Parks Canada Approves Relocation of Power Lines in Cape Breton Highlands National Park

Parks Canada has recently approved the relocation of power lines in the Ingonish area of Cape Breton Highlands National Park. Nova Scotia Power will begin clearing the work area as early as October 7 and work is expected to last until early 2020.

Parks Canada has a rigorous review and environmental assessment process as a federal land manager under the Canadian Environmental Assessment Act that ensures healthy ecosystems are maintained. This proposal underwent a detailed impact analysis (DIA) which involved public and Mi’kmaw consultation. Through the DIA process, Parks Canada has determined this proposal is not likely to cause significant adverse environmental effects and is well designed to avoid and mitigate unfavourable impacts.

The project includes the relocation of 3.6 km of power lines along the Cabot Trail in the Ingonish area within Cape Breton Highlands National Park. The current power lines are in a wooded area that passes through Ingonish Beach Campground, Clyburn Brook, and Broad Cove Campground. Rebuilding the new lines near the roadside will help reduce incidents of fallen trees and improve accessibility for maintenance and outage restoration as well as outage response times.

Parks Canada is working collaboratively with Nova Scotia Power to relocate power lines while minimizing any potential negative impact on the environment.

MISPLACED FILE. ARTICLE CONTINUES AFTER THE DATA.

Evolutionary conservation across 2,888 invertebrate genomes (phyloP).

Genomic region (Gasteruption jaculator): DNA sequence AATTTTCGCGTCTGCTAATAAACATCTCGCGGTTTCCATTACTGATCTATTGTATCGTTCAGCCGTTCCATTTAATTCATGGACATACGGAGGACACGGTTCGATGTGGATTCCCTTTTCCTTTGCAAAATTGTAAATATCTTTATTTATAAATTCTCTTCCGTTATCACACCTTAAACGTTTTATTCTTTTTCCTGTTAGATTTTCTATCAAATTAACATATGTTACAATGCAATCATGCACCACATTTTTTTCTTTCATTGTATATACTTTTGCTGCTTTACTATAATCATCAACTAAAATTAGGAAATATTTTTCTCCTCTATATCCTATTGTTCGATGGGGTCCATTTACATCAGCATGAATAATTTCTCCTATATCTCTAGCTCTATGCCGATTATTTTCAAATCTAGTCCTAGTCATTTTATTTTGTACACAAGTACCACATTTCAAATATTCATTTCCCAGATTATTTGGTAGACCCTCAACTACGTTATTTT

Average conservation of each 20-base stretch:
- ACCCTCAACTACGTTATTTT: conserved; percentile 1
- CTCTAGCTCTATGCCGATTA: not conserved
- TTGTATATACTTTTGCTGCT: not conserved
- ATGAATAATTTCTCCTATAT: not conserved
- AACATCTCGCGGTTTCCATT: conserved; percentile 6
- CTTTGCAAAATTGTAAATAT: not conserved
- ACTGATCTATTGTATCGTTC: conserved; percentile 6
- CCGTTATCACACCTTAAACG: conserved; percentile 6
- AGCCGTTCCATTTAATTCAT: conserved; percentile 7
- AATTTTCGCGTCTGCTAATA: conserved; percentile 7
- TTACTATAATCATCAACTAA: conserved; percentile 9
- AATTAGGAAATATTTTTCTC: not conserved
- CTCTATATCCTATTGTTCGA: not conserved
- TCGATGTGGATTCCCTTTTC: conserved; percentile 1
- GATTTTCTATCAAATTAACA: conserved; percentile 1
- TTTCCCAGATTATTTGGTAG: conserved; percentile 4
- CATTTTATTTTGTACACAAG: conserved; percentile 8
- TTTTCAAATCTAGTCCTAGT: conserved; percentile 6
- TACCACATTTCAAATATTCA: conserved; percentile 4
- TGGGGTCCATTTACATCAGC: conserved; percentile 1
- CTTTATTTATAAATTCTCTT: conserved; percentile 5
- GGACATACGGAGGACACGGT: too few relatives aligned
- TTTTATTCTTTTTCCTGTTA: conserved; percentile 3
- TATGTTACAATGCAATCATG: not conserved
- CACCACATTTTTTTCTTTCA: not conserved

Below is a summary of the questions we received during the consultation period and the mitigation measures for each:

Q: How will the proposed project improve electrical service to the area?

A: Completing the work will make it easier for Nova Scotia Power crews to quickly respond when outages occur. Placing the power lines near the roadside will improve accessibility for repair work, decreasing the frequency and duration of any future outages.

Q: Will the work cause delays for the travelling public?

A: To complete this project safely, targeted sections of the Cabot Trail will be reduced by a single lane of traffic Monday through Thursday each week from 7 a.m. to 5 p.m. Traffic control personnel will be on-site to safely guide motorists around the work site and to minimize traffic disruptions. Approximately 300 – 350 metres of road will be closed at a time to establish a safe construction zone that will reduce traffic to single direction due to limited paved road. This is a common construction practice to establish a clearly marked construction zone for the safety of public and construction workers.

Q: When will the work start? Are you expecting delays in getting this work done?

A: Nova Scotia Power is working collaboratively with Parks Canada to relocate power lines while minimizing any potential negative impact on the nearby ecosystem. It’s important that the public has an opportunity to be informed about this project and to express any concerns. That is why the public consultation process was so important.

Construction related activities such as tree trimming and off-road line removal will commence after approval from Parks Canada and conducted in a manner that will avoid disturbance to local bird species and impact on visitor experience.

The work is expected to last until early 2020.